Sunday, February 12, 2012

book review: "A Game of Thrones" by George R.R. Martin

George R.R. Martin

I like fantasy novels, but I'm the type of reader who won't touch a "popular" book until the hype has died down. However, since my book club Flips Flipping Pages will be discussing "A Game of Thrones" this month, I thought it was time I read it.

From the beginning of the novel the reader is presented with the challenge of keeping track of the numerous characters and their relationships with each other. Thank God for the appendix at the end. And it seems from the way AGoT is written, from the points-of-view of different characters, that Martin wants his readers to empathize with House Stark. Or it could just be me.

Once King Robert Baratheon arrives at Winterfell, one has a foreboding of terrible times to come, especially after a certain likeable character has an unpleasant "accident". My experience throughout the novel was that of a helpless spectator to a tragedy; you can't keep your eyes off the carnage.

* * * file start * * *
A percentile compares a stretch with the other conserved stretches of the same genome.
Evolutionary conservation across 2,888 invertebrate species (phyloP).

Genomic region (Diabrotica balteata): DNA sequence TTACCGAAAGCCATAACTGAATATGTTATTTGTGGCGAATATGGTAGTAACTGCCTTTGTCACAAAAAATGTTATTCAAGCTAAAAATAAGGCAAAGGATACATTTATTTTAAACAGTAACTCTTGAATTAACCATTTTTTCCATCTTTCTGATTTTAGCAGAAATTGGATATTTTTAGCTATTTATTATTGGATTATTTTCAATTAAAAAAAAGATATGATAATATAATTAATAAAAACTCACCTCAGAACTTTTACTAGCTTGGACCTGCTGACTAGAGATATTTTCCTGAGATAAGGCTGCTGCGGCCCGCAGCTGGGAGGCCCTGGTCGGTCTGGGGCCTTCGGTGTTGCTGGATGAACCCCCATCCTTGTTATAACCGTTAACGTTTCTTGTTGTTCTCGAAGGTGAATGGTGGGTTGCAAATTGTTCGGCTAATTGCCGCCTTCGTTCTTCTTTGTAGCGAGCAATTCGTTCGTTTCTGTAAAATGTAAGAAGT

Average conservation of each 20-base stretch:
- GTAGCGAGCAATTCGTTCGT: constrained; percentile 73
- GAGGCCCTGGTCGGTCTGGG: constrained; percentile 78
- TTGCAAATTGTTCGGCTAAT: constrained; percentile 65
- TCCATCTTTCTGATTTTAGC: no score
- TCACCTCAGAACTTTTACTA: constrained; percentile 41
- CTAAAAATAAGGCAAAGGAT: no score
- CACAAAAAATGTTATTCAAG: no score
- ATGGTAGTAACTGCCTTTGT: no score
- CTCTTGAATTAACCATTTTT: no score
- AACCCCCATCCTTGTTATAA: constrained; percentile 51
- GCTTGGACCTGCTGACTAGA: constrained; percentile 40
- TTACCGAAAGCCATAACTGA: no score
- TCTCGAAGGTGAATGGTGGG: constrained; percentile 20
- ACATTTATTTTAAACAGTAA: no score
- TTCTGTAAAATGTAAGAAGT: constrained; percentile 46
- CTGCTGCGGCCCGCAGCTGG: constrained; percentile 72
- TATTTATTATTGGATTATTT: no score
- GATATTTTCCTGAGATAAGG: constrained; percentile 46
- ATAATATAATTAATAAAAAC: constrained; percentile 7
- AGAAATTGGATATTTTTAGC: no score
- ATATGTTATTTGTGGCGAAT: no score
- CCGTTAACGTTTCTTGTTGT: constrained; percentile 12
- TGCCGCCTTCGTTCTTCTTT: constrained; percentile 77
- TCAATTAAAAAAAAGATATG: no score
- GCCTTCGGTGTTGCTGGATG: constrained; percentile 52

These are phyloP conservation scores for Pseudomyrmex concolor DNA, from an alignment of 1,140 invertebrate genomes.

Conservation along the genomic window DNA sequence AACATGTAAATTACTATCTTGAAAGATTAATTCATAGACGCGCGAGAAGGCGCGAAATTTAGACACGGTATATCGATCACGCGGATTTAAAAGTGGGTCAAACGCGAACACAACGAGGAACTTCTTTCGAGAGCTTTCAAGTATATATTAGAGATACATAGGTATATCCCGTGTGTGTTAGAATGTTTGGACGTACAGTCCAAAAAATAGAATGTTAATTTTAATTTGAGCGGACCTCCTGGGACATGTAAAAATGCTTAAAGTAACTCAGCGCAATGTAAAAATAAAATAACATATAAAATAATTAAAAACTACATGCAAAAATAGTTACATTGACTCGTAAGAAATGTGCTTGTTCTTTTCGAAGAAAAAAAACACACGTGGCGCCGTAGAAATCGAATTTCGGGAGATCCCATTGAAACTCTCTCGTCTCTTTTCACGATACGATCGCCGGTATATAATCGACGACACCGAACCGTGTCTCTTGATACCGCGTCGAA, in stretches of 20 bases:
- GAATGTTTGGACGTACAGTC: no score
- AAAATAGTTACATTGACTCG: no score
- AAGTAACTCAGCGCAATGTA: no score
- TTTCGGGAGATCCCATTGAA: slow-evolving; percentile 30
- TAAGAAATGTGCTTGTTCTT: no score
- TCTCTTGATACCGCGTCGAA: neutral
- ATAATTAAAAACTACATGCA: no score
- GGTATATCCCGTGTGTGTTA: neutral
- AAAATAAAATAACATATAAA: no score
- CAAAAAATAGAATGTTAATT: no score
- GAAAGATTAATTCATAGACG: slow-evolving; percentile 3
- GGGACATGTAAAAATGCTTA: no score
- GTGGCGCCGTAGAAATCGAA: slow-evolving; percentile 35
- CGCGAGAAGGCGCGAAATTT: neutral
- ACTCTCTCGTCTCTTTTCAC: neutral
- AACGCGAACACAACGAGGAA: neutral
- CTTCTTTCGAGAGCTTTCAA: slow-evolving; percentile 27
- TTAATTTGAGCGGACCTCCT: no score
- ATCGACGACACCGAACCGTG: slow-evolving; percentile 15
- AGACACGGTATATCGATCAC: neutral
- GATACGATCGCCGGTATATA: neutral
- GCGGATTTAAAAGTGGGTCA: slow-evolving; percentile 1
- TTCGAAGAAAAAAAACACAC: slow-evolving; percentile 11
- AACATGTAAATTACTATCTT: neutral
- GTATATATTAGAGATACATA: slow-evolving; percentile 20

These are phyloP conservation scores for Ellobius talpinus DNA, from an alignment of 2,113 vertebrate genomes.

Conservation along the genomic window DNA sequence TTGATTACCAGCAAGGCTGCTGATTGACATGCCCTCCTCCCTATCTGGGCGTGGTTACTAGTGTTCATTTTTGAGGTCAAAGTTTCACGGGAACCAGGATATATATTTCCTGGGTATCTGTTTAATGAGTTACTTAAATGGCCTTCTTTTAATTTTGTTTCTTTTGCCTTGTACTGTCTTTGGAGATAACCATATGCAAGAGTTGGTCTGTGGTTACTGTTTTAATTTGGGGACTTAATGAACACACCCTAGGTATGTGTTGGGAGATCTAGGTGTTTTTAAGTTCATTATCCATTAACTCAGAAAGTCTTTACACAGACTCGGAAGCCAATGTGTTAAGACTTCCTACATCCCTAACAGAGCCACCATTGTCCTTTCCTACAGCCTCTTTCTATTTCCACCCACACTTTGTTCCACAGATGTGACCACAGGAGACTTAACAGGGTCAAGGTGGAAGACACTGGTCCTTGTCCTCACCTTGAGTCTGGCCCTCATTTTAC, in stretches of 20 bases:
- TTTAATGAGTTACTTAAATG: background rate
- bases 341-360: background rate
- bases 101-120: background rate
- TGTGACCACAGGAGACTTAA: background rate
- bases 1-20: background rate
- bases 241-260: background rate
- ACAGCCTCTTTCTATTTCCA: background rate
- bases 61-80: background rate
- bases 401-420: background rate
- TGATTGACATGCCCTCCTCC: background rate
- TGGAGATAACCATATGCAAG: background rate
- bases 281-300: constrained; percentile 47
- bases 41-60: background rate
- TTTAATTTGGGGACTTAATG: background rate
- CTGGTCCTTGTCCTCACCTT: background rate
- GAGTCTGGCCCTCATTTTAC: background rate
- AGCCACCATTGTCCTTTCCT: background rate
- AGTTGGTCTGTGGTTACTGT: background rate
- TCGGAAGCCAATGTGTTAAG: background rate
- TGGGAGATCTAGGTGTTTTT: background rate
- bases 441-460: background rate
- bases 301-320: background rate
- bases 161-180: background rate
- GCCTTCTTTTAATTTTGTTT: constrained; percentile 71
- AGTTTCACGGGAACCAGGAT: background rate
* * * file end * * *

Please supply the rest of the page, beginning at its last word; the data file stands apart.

A lot of things happen in the book, but once you reach the end it feels like everything was simply a setup for the rest of the series (of which there are currently 4 books, not including this one, out of a projected 7). Yet you can't help but read the next book in line. And watch the TV series.

Aside: For those who have read Garth Nix's Abhorsen trilogy, the Wall of Westeros reminds me of the Wall between the Old Kingdom and Ancelstierre. Even the supernatural beings (the Others vs. the Dead Hands and Free Magic elementals) feel similar. Coincidence?


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